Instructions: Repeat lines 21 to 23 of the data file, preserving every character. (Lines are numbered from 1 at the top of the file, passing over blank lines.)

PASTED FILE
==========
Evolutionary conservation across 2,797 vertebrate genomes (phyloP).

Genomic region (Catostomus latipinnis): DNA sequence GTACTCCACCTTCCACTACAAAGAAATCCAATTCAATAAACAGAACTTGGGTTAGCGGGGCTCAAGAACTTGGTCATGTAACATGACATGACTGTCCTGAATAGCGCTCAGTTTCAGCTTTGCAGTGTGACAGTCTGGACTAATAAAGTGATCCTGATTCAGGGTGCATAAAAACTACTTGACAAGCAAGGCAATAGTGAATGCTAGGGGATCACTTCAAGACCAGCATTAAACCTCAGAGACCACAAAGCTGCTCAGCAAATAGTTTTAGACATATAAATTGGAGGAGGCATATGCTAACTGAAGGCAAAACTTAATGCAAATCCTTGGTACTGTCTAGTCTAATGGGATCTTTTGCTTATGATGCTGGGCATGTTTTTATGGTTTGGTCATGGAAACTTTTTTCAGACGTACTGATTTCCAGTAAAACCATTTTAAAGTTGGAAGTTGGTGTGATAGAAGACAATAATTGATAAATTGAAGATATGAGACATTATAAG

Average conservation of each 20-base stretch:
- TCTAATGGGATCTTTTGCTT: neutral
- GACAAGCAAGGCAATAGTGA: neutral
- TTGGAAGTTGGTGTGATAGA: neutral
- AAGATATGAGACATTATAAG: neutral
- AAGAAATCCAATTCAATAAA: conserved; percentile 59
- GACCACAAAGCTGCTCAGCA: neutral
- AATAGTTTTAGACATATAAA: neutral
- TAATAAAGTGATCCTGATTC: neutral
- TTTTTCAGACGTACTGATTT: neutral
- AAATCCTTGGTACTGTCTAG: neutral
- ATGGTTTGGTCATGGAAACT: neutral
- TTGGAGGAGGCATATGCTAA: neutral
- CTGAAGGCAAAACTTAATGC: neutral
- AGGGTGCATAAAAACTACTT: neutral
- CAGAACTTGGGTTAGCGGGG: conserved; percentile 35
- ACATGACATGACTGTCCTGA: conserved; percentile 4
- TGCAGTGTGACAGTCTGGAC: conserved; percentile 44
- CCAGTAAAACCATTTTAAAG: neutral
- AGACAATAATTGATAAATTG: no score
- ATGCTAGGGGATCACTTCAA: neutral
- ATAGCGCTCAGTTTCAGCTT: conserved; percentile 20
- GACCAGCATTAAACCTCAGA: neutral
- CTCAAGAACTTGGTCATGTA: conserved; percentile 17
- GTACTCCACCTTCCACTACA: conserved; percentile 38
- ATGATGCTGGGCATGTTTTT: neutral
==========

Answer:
- CCAGTAAAACCATTTTAAAG: neutral
- AGACAATAATTGATAAATTG: no score
- ATGCTAGGGGATCACTTCAA: neutral